That’s French for “a bit much,” and I’m putting it that way by way of stipulating that I am a card-carrying member of the Eastern seaboard, proletarian-despising media elite. My idea of roughage is arugula. I have not to date tasted moose meat and hope never to, unless it is served to me at La Grenouille, by Charles Masson, personally and under glass. As for politics, we elites have always inclined toward the black candidate who grew up with a single mother on food stamps, as opposed to the third-generation Annapolis cadet.

I am having these pensées (more French, learned at an elite New England boarding school) about el Rushbo because a few days ago, following my J’accuse! (okay, okay, I’ll cut it out)—following my “I’m voting for Barack” teachable moment in this space, I received, amidst other howls of outrage and a pink slip from NR, formal notification that I had arrived, career-wise. It took the form of a headline:


Let’s go to the tape. Rush starts off by defending President Bush 43’s intelligence.

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So when people who know Bush—and I, as a powerful, influential member of the media [ I stipulate, btw, that Rush is a fellow of infinite jest and wit and is obviously being ironic here; or, well, up to a point, Lord Copper] am one who knows Bush—would tell them, ‘You have no idea what you're talking about. The guy is sharp as a tack, people that know him personally say.’ ‘Well, he doesn't come across that way. He's just stupid…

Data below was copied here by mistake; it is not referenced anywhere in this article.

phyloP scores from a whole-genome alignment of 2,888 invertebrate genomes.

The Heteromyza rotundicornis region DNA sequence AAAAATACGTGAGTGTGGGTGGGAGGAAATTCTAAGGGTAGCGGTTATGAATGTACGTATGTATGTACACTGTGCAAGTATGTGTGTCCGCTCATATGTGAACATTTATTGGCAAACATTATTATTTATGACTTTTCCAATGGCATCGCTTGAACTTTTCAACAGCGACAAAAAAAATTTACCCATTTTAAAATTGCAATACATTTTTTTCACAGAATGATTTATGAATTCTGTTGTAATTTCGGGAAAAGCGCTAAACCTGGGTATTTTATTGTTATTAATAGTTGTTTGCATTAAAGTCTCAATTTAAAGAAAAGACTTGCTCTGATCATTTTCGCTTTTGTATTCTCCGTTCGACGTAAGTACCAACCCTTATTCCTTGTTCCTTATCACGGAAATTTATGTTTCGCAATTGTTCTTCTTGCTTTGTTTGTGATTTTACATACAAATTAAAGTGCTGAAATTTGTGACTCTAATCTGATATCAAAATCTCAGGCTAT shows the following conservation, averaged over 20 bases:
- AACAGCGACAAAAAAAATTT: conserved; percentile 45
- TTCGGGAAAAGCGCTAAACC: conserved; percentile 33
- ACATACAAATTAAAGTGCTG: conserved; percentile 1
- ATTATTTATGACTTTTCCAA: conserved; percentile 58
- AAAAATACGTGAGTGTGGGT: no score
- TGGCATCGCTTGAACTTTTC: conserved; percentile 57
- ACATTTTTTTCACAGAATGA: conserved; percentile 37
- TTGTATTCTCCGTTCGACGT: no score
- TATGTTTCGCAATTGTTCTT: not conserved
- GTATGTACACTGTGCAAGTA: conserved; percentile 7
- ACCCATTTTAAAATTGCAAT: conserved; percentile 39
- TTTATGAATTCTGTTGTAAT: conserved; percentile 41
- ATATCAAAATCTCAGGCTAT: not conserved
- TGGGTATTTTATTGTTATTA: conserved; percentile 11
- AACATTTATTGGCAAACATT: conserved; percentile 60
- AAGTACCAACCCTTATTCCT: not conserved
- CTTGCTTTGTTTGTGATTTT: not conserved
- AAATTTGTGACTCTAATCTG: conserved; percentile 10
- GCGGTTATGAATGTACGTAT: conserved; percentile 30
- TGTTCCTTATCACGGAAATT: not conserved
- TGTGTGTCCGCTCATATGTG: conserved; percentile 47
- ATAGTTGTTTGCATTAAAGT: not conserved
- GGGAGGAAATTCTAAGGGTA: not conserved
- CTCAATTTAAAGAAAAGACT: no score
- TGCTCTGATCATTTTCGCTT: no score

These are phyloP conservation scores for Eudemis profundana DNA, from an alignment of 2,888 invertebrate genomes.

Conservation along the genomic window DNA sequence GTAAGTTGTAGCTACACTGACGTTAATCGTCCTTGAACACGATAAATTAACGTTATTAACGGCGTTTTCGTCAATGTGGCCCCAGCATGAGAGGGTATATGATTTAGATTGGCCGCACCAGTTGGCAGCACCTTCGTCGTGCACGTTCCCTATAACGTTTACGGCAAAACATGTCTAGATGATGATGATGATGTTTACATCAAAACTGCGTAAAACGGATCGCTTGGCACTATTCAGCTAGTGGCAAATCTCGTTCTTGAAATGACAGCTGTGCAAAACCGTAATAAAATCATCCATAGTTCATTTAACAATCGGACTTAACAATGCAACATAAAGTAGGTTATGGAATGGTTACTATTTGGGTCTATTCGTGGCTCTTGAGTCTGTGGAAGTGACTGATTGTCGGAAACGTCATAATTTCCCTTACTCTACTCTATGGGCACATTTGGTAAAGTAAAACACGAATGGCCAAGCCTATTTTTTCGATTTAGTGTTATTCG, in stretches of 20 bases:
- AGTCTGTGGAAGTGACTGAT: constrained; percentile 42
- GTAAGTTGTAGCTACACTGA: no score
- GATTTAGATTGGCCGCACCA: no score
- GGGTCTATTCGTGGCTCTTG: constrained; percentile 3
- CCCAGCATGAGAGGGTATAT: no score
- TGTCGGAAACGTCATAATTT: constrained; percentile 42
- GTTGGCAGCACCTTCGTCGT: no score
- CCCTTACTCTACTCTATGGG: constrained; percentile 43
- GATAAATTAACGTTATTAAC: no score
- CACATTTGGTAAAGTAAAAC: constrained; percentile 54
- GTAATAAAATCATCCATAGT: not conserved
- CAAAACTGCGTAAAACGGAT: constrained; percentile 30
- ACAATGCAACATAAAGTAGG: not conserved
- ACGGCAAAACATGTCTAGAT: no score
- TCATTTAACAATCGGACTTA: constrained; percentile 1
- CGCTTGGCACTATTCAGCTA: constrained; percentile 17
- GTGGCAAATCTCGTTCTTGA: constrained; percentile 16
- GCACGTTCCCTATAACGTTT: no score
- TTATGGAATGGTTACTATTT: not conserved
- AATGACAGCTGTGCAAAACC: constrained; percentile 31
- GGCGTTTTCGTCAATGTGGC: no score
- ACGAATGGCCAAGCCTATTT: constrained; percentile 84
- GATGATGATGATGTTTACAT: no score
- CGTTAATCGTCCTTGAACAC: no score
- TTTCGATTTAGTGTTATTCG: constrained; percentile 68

Here’s where it got—for me, anyway—interesting:

… And then Obama comes along, and I see Christopher Buckley who says things like, ‘Well, I read his books.’ Chris, he may not have written one of them, but that's beside the point. ‘I read his books. He's a very thoughtful guy; a very, very thoughtful guy. Somebody that eloquent, somebody that able to write so well has to have a good mind. So I'm for Obama. You gotta go with the mind,’ and then they mention Palin as being some sort of trailer trash hick. They don't like her accent; they don't like the fact she leaves g's off of some of her words like mornin', instead of morning. They don't like that. And then Chris Buckley said, ‘But, you know even if he goes lefty when he's elected, I'll have a problem with that.’ I was reading this and I'm stunned. If he goes ‘lefty’? So what it is, folks, there is an alignment of elites taking place, pseudo-intellectuals who don't want...

Well, it goes on, but let’s pause here.

There’s a bit of what logicians call ‘undistributed middle’ going on in that blast of wind. But let us take it, as my fellow pseudo-intellectual, Palin-hatin’ George F. Will would say, seriatim. (That’s a word we elites use, meaning “one after another.”)